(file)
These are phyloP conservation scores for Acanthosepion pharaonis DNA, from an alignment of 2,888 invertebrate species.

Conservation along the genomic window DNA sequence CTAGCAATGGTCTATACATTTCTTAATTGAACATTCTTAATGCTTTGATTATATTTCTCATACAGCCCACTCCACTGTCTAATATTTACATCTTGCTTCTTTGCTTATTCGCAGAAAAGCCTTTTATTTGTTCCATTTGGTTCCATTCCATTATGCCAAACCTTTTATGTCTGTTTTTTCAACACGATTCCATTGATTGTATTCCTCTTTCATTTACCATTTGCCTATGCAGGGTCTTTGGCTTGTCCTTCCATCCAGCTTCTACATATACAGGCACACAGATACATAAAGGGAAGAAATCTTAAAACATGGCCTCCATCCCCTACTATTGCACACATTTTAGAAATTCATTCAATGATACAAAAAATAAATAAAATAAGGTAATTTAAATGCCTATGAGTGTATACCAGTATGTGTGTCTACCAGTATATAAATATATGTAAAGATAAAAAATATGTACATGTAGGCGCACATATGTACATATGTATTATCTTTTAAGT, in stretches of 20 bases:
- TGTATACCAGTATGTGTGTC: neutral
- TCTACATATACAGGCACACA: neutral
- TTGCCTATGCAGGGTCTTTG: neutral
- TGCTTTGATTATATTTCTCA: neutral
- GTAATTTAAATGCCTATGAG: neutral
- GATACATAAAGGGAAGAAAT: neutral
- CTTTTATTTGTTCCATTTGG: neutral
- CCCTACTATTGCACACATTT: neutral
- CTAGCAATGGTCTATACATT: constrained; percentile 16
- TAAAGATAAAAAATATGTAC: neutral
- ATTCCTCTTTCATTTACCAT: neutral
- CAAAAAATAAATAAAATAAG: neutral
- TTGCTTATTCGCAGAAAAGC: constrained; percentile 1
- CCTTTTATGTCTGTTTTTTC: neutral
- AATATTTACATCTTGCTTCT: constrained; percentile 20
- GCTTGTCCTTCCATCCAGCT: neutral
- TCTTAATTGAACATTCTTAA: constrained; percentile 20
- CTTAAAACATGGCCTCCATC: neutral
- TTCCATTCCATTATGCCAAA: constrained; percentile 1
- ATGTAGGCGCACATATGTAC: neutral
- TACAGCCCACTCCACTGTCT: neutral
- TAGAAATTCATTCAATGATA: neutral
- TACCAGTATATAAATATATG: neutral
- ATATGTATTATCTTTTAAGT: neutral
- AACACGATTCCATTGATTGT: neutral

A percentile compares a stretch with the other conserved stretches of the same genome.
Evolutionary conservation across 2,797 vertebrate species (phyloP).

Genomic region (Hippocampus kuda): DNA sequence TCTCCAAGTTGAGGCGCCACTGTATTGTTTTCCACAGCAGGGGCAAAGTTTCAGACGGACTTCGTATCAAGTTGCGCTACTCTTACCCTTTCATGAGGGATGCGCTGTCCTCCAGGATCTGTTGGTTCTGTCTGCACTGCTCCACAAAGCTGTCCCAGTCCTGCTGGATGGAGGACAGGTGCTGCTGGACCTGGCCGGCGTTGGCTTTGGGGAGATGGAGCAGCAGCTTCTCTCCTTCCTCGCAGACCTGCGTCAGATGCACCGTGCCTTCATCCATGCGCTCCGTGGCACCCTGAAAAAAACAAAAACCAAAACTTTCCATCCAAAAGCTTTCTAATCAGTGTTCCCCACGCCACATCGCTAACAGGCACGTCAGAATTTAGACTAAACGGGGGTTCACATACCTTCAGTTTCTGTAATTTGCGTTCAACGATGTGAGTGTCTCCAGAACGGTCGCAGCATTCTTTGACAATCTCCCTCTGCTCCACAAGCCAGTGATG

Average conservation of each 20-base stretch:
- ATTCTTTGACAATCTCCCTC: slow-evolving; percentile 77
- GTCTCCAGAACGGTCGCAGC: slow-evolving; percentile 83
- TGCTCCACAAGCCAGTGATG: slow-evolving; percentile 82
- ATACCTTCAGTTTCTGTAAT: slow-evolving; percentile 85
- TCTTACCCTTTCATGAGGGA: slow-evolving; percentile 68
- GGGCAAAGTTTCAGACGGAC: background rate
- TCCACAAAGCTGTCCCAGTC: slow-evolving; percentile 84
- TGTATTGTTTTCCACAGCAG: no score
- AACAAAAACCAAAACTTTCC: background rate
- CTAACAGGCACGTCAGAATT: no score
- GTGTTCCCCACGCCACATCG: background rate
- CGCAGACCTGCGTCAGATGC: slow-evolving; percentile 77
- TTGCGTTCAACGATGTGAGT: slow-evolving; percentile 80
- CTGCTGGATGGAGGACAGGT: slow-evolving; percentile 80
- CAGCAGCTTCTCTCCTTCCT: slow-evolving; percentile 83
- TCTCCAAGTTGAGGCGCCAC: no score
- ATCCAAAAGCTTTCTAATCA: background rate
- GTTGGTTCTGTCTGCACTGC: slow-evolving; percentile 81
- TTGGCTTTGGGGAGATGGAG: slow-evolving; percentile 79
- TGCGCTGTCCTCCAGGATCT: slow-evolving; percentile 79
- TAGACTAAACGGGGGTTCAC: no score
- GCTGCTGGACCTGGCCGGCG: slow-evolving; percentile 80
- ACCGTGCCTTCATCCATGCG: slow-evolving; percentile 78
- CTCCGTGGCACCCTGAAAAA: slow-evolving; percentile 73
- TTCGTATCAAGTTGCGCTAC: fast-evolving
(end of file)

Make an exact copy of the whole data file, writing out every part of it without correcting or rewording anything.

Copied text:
These are phyloP conservation scores for Acanthosepion pharaonis DNA, from an alignment of 2,888 invertebrate species.

Conservation along the genomic window DNA sequence CTAGCAATGGTCTATACATTTCTTAATTGAACATTCTTAATGCTTTGATTATATTTCTCATACAGCCCACTCCACTGTCTAATATTTACATCTTGCTTCTTTGCTTATTCGCAGAAAAGCCTTTTATTTGTTCCATTTGGTTCCATTCCATTATGCCAAACCTTTTATGTCTGTTTTTTCAACACGATTCCATTGATTGTATTCCTCTTTCATTTACCATTTGCCTATGCAGGGTCTTTGGCTTGTCCTTCCATCCAGCTTCTACATATACAGGCACACAGATACATAAAGGGAAGAAATCTTAAAACATGGCCTCCATCCCCTACTATTGCACACATTTTAGAAATTCATTCAATGATACAAAAAATAAATAAAATAAGGTAATTTAAATGCCTATGAGTGTATACCAGTATGTGTGTCTACCAGTATATAAATATATGTAAAGATAAAAAATATGTACATGTAGGCGCACATATGTACATATGTATTATCTTTTAAGT, in stretches of 20 bases:
- TGTATACCAGTATGTGTGTC: neutral
- TCTACATATACAGGCACACA: neutral
- TTGCCTATGCAGGGTCTTTG: neutral
- TGCTTTGATTATATTTCTCA: neutral
- GTAATTTAAATGCCTATGAG: neutral
- GATACATAAAGGGAAGAAAT: neutral
- CTTTTATTTGTTCCATTTGG: neutral
- CCCTACTATTGCACACATTT: neutral
- CTAGCAATGGTCTATACATT: constrained; percentile 16
- TAAAGATAAAAAATATGTAC: neutral
- ATTCCTCTTTCATTTACCAT: neutral
- CAAAAAATAAATAAAATAAG: neutral
- TTGCTTATTCGCAGAAAAGC: constrained; percentile 1
- CCTTTTATGTCTGTTTTTTC: neutral
- AATATTTACATCTTGCTTCT: constrained; percentile 20
- GCTTGTCCTTCCATCCAGCT: neutral
- TCTTAATTGAACATTCTTAA: constrained; percentile 20
- CTTAAAACATGGCCTCCATC: neutral
- TTCCATTCCATTATGCCAAA: constrained; percentile 1
- ATGTAGGCGCACATATGTAC: neutral
- TACAGCCCACTCCACTGTCT: neutral
- TAGAAATTCATTCAATGATA: neutral
- TACCAGTATATAAATATATG: neutral
- ATATGTATTATCTTTTAAGT: neutral
- AACACGATTCCATTGATTGT: neutral

A percentile compares a stretch with the other conserved stretches of the same genome.
Evolutionary conservation across 2,797 vertebrate species (phyloP).

Genomic region (Hippocampus kuda): DNA sequence TCTCCAAGTTGAGGCGCCACTGTATTGTTTTCCACAGCAGGGGCAAAGTTTCAGACGGACTTCGTATCAAGTTGCGCTACTCTTACCCTTTCATGAGGGATGCGCTGTCCTCCAGGATCTGTTGGTTCTGTCTGCACTGCTCCACAAAGCTGTCCCAGTCCTGCTGGATGGAGGACAGGTGCTGCTGGACCTGGCCGGCGTTGGCTTTGGGGAGATGGAGCAGCAGCTTCTCTCCTTCCTCGCAGACCTGCGTCAGATGCACCGTGCCTTCATCCATGCGCTCCGTGGCACCCTGAAAAAAACAAAAACCAAAACTTTCCATCCAAAAGCTTTCTAATCAGTGTTCCCCACGCCACATCGCTAACAGGCACGTCAGAATTTAGACTAAACGGGGGTTCACATACCTTCAGTTTCTGTAATTTGCGTTCAACGATGTGAGTGTCTCCAGAACGGTCGCAGCATTCTTTGACAATCTCCCTCTGCTCCACAAGCCAGTGATG

Average conservation of each 20-base stretch:
- ATTCTTTGACAATCTCCCTC: slow-evolving; percentile 77
- GTCTCCAGAACGGTCGCAGC: slow-evolving; percentile 83
- TGCTCCACAAGCCAGTGATG: slow-evolving; percentile 82
- ATACCTTCAGTTTCTGTAAT: slow-evolving; percentile 85
- TCTTACCCTTTCATGAGGGA: slow-evolving; percentile 68
- GGGCAAAGTTTCAGACGGAC: background rate
- TCCACAAAGCTGTCCCAGTC: slow-evolving; percentile 84
- TGTATTGTTTTCCACAGCAG: no score
- AACAAAAACCAAAACTTTCC: background rate
- CTAACAGGCACGTCAGAATT: no score
- GTGTTCCCCACGCCACATCG: background rate
- CGCAGACCTGCGTCAGATGC: slow-evolving; percentile 77
- TTGCGTTCAACGATGTGAGT: slow-evolving; percentile 80
- CTGCTGGATGGAGGACAGGT: slow-evolving; percentile 80
- CAGCAGCTTCTCTCCTTCCT: slow-evolving; percentile 83
- TCTCCAAGTTGAGGCGCCAC: no score
- ATCCAAAAGCTTTCTAATCA: background rate
- GTTGGTTCTGTCTGCACTGC: slow-evolving; percentile 81
- TTGGCTTTGGGGAGATGGAG: slow-evolving; percentile 79
- TGCGCTGTCCTCCAGGATCT: slow-evolving; percentile 79
- TAGACTAAACGGGGGTTCAC: no score
- GCTGCTGGACCTGGCCGGCG: slow-evolving; percentile 80
- ACCGTGCCTTCATCCATGCG: slow-evolving; percentile 78
- CTCCGTGGCACCCTGAAAAA: slow-evolving; percentile 73
- TTCGTATCAAGTTGCGCTAC: fast-evolving